“Eww!” a voice behind us screamed. “Mo-om! Caity’s kissing a bo-oy! And he looks old!”
I grinned and kissed Emile again, right in front of my little brother.
My mom laughed from the kitchen. “It’s okay, Trev. She’s allowed to. And he’s not that old. At least I think he isn’t.”
“Why don’t we go to my room?” I suggested.
“Good idea.” Emile smiled.
I led him upstairs to my tiny bedroom. I was still hardly used to it after living in a large penthouse for so long. But it was good to be home.
“Are you okay, Cait?” Emile said seriously as we sat on my bed next to each other. “You’re doing okay with the…panic attacks?”
“Don’t worry.” I waved his concern aside. “I’m controlling it. Tell me, how are things in the Big Apple?”
Emile grinned. He seemed to always be smiling. “Same old, same old. I think Audrey’s dating Ben now.”
“Oh my god!” I squealed. “Why didn’t she tell me? I am so going to text her tomorrow!”
Emile laughed. “Besides that, everything’s good.”
“And you?” I asked. “You’re doing okay without me?”
He smiled again. “I keep remembering you’re here, and not there. I’ll think, ‘Oh, I should get Cait a latte’ and then I remember that I can’t.”
“Oh my god,” I said. “That is too adorable. And so Tumblr!”
He rolled his eyes. “Speaking of which, how’s blogging?”
“Glad you asked,” I said. “It’s been great. It almost feels like everything’s normal now, y’know? Whenever I get online I can just catch up with any of my blog friends. When I’m blogging, everything feels…just really okay. Like nothing’s changed at all.”
“Yet everything has,” Emile chimed in.
It was still awkward around Dean. Every time he was online, I deliberately avoided communicating with him, mostly out of fear that I would get another panic attack. I thought he was kind of sorry, because he set off the attack. I just wasn’t ready to face him yet.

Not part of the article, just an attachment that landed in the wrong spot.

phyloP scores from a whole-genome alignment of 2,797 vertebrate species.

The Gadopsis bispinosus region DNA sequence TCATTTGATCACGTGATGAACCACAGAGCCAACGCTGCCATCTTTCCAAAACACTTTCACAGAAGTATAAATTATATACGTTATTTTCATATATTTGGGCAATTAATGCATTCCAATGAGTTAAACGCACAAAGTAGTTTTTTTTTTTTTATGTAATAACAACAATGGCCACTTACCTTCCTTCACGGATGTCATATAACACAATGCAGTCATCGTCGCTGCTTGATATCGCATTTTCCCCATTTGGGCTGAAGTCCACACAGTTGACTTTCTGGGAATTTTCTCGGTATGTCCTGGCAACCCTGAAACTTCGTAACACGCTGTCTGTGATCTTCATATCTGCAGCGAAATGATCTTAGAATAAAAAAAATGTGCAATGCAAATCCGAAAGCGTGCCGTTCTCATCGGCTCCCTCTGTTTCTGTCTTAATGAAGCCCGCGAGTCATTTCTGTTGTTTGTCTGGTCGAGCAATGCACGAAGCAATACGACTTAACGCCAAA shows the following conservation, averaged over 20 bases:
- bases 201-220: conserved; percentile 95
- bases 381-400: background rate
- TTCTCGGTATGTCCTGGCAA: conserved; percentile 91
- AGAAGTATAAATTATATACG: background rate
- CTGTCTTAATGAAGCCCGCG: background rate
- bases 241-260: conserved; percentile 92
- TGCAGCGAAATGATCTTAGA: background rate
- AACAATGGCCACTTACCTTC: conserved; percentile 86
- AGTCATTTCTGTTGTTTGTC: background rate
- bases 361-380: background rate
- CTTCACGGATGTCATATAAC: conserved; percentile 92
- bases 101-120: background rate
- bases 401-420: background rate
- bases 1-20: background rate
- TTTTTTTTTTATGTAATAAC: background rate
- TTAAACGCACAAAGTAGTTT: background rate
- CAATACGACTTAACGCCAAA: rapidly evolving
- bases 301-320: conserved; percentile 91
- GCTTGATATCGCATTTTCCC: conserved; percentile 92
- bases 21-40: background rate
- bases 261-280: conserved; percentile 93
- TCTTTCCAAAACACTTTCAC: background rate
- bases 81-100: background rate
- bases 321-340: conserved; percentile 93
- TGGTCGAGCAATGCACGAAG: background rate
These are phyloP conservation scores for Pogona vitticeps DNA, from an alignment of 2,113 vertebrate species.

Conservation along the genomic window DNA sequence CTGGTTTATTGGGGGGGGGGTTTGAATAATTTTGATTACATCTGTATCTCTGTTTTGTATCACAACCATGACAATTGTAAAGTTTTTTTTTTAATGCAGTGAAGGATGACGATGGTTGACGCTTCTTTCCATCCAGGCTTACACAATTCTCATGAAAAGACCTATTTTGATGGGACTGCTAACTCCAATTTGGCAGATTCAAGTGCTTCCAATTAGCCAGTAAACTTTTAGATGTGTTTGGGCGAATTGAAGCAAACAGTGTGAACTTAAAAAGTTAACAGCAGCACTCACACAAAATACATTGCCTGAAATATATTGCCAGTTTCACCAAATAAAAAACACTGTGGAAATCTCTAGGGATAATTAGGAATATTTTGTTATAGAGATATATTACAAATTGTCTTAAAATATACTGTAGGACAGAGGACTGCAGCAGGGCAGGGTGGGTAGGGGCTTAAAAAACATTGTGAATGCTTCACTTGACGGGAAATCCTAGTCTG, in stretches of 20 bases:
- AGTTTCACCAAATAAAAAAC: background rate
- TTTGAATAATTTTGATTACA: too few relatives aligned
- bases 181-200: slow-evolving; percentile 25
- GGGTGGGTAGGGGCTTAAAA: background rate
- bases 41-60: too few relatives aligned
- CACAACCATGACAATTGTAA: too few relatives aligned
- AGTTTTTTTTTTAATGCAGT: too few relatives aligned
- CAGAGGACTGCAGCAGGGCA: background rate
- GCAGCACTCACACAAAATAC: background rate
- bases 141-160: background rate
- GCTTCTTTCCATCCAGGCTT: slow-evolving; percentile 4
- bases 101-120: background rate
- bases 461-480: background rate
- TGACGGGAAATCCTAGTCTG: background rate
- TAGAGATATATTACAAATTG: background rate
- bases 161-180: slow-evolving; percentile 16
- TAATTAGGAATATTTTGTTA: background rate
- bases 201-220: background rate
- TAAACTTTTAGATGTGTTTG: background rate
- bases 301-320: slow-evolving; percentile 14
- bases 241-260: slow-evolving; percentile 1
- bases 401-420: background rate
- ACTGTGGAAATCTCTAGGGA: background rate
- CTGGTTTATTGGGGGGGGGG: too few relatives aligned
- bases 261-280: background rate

We sat there, in awkward silence. It was kind of comfortable, but awkward all the same. Then my mom called us down for dinner and we went downstairs, hand-in-hand. My mom smiled when we came in. She looked so happy, so carefree. And I thought she was really happy for me, too.
“Where’s Dad?” I asked, noticing his absence.
My mom scowled. “Traffic,” she replied. “I swear to God, I will be so fucking happy when there are flying cars. I would sacrifice my firstborn for them!”
“Hey!” I said, but smiled. It was good to hear my mom passionate about something, even if it was traffic.
“Oh, my mom cusses a lot,” I whispered to Emile. “Just thought you should know.”
“Thanks,” he whispered back. “My life is now finally complete.”
I kicked him under the table.
“So, Trev, what’ve you been up to today?” my mom asked.
Trevor smiled widely. “I was playing ninjas with Lucas. I beat him five times.” He beamed again. “But then I helped Lucas, ’cuz he was sad he lost.”
Emile smiled at my little brother. “That’s very noble of you, Trevor.”
Trevor didn’t even say thank you, that little brat. He just glanced at Emile and asked, “So who’s that again?”
“That’s Emile, Cait’s boyfriend,” my mom replied, gesturing with a forkful of broccoli. “Say ‘thank you,’ Trev. Emile gave you a nice compliment.”
Trevor turned to my boyfriend. “Thank you. How old are you?”
Emile smiled a wide grin. “Eighteen. I’ll be nineteen next month.” Then he shoveled a giant bite of spaghetti. Somehow he made eating spaghetti seem graceful, when, in reality, everyone looked stupid when they ate it.
I went to bed full. Emile was sleeping on the couch, so I said goodnight to him and when upstairs to my room. I set the alarm on my phone to go off at midnight so I could set presents out under the tree without anyone knowing.
I changed into my pajamas and slipped under my covers, my phone on my nightstand.
One of the things that kept me up at night was having a panic attack while I was asleep. The doctor had told me it was perfectly probable. Which scared me even more. Just the thought of thinking I was dying while I was trying to sleep scared me. When it happened while I was conscious, at least I had people talking to me.
I would stay awake almost all night long, too afraid to close my eyes. I kept of store of chocolate-covered coffee beans under my bed in case I couldn’t sleep at all, no matter how hard I tried. Then I would just pull an all-nighter and finish homework or chat with my friends on the other side of the world.
I curled myself into a ball in my bed. I ahd promised myself tgat I wouldn’t have any panic attacks while Emile was here. Not even while I slept.
I just couldn’t sleep. It was those night-before-Christmas jitters when you so desperately want to look out your window to see the reindeer.